And then there's the cost. Bush is freezing the TANF funding levels right where they are, which, with inflation, amounts to a de facto cut. But the Congressional Budget Office predicts that over the next five years, the new work requirements would cost $8 billion to $11 billion more than the current TANF budget, mostly on increased child-care costs and workfare programs. Because the entire yearly block grant is $16.5 billion, that's quite a shortfall.
Which brings us to the alternate definition of flexibility. Tucked away in the administration proposal and the House bill is a provision for "superwaivers" that would allow states to petition the federal government to circumvent federal rules, not only in TANF but in food stamps, public-housing programs, the Workforce Investment Act and elsewhere. A governor who wanted to reroute funding from one of those programs or sought to make deeper cuts than the law allows would simply have to petition the appropriate federal department. Congress wouldn't be able to do a thing about it.
As a result, with pinched budgets and overwhelming work requirements, the states' ability to innovate would be increasingly focused on finding creative ways of reducing welfare recipients' claims. Some might try, for example, merging TANF and the Food Stamp Program, thereby applying TANF time limits and work requirements to food-stamp eligibility. Or a state could apply to raise public-housing rents above the congressionally mandated level. The more dire a state's fiscal situation (and right now, for most of them, it's more dire than at any time in 50 years), the more creative its cost-cutting measures are likely to be. And it's not hard to see this administration, as assiduous as it has been in pressuring states to cut spending in such programs as Medicaid, allowing all sorts of dubious innovations.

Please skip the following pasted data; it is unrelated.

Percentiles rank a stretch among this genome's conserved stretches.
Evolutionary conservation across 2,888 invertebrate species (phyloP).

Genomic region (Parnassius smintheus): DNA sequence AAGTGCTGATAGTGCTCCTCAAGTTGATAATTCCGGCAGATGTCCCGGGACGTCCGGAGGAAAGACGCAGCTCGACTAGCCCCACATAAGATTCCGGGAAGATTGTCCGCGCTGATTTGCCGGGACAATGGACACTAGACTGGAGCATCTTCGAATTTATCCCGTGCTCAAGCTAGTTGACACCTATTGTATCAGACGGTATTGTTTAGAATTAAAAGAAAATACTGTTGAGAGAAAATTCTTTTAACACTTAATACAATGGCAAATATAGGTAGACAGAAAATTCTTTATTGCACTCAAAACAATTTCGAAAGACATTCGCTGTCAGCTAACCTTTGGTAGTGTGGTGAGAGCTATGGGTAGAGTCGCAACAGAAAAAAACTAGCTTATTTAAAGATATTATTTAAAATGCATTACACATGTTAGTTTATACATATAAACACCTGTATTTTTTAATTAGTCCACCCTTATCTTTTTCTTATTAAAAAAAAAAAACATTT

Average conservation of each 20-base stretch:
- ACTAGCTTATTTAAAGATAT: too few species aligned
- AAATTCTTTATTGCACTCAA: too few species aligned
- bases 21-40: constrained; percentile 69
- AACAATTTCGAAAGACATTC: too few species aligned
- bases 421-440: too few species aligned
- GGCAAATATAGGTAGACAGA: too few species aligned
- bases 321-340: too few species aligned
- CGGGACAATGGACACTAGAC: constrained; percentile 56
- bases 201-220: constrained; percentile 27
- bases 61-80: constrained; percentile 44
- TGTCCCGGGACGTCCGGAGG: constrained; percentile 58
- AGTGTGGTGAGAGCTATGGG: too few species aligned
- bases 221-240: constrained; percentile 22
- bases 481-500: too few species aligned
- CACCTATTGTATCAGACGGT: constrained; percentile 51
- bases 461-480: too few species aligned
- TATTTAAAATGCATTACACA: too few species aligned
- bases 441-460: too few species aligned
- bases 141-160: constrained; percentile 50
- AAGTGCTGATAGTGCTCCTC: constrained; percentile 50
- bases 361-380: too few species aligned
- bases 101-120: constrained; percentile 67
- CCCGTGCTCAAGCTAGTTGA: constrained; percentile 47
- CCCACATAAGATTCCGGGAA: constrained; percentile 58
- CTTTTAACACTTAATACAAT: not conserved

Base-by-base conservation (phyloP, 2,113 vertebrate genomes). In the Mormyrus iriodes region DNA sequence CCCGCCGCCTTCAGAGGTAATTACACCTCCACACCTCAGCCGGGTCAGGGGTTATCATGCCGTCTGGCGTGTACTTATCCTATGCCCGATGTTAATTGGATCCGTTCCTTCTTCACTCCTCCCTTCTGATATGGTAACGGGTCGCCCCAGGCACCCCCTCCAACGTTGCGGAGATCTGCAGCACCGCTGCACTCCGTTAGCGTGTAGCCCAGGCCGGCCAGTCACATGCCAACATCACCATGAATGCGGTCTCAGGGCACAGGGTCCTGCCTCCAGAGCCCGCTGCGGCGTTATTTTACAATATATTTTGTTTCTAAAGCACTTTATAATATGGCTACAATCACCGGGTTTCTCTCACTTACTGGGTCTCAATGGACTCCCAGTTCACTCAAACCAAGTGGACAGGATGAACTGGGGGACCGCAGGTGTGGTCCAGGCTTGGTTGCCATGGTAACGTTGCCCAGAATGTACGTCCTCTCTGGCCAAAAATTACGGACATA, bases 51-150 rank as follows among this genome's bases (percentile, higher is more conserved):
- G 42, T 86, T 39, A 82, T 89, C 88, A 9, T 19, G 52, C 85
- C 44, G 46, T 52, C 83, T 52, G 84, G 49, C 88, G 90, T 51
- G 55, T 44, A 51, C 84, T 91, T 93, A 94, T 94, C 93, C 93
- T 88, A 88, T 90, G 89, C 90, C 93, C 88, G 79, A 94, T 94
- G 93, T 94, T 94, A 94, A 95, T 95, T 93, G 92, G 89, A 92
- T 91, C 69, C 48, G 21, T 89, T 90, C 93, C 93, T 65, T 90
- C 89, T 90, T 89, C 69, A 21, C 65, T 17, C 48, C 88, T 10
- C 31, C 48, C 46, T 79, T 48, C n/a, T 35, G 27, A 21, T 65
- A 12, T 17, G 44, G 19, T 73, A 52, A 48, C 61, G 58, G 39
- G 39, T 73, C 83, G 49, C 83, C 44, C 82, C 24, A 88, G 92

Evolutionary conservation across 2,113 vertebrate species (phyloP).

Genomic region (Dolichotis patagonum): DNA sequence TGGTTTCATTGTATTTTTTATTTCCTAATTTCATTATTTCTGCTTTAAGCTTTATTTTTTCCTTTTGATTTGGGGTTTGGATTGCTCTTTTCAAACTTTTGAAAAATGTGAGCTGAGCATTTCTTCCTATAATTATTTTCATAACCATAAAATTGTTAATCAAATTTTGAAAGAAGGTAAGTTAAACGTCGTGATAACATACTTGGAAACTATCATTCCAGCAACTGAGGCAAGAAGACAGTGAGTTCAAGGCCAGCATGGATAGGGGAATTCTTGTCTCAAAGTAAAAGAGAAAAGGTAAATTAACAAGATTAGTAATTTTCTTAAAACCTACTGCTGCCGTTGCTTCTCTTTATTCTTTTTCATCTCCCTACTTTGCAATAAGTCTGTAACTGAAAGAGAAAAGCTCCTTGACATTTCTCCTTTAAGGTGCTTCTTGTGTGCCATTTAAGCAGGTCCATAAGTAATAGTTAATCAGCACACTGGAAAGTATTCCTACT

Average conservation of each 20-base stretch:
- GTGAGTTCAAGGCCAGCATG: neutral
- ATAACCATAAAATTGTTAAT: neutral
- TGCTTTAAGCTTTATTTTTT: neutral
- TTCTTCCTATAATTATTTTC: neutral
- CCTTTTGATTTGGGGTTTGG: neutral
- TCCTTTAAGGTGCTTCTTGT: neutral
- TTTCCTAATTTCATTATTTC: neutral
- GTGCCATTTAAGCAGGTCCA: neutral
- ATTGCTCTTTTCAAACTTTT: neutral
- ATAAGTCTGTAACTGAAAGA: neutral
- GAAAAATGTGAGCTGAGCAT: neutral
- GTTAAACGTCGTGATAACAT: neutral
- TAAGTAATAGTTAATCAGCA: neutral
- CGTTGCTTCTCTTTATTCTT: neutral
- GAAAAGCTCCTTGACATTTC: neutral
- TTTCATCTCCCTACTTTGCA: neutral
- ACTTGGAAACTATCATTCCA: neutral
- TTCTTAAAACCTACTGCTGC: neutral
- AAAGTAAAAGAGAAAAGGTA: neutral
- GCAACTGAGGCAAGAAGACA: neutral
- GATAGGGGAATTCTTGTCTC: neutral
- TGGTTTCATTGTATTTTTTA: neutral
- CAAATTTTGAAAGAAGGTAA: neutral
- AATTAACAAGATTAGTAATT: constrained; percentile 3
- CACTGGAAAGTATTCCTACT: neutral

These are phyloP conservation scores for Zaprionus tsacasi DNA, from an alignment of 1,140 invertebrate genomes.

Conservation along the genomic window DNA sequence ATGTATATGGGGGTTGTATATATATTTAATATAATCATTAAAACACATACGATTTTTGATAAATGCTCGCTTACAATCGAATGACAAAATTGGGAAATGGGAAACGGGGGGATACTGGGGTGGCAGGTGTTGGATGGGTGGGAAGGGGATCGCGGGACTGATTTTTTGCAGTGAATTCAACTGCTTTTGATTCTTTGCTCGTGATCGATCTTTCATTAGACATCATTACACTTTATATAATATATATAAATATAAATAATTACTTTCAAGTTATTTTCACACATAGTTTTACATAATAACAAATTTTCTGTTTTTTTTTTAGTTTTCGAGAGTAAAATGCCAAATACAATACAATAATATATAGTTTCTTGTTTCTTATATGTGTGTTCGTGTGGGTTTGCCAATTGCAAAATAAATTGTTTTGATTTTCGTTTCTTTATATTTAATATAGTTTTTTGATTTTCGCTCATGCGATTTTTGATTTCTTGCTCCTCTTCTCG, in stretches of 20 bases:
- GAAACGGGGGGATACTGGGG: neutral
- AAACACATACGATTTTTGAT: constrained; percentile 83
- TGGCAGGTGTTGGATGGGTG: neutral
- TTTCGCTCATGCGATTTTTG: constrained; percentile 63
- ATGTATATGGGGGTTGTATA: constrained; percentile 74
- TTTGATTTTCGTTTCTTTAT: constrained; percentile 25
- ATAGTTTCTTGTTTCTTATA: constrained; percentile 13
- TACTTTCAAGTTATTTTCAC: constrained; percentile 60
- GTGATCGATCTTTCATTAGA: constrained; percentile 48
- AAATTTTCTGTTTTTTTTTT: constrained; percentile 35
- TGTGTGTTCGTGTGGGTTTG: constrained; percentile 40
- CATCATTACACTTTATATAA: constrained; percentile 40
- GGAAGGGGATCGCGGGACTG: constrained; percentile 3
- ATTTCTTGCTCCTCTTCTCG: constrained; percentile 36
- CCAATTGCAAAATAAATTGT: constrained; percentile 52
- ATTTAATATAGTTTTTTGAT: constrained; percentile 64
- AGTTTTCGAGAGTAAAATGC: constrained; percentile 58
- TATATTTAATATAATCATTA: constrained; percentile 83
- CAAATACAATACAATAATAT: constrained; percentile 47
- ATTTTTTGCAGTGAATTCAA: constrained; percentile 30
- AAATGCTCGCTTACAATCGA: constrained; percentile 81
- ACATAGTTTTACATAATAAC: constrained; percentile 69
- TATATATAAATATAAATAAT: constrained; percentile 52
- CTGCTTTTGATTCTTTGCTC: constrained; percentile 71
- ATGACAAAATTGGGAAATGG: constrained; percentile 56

What the superwaiver amounts to, as Deborah Weinstein of the Children's Defense Fund puts it, is "a very one-way kind of flexibility: the flexibility to cut." By contrast, the administration has doggedly opposed any suggestion that states get normal, old-fashioned waivers allowing them to keep welfare programs that didn't meet the new work requirements.
According to Shawn Fremstad of the Center on Budget and Policy Priorities, there is "plenty of flexibility already in programs like Food Stamps." The only reason to propose a superwaiver, then, is to open the door to some truly radical measures, the sorts of things that would never get through Congress. As Ellwood sees it, the measure is an administrative flanking maneuver, a means to attack "popular programs that are much harder to reduce or dismantle" through the legislative process.
If so, it couldn't come at a worse time. The great experiment of welfare reform took place in almost absurdly favorable economic conditions. With the boom over and the welfare rolls starting to rise again, TANF is just now being challenged. President Bush says he wants a flexible program, but whether we end up with the flexibility to combat poverty or simply the flexibility to cut funding may determine whether the system bends or breaks.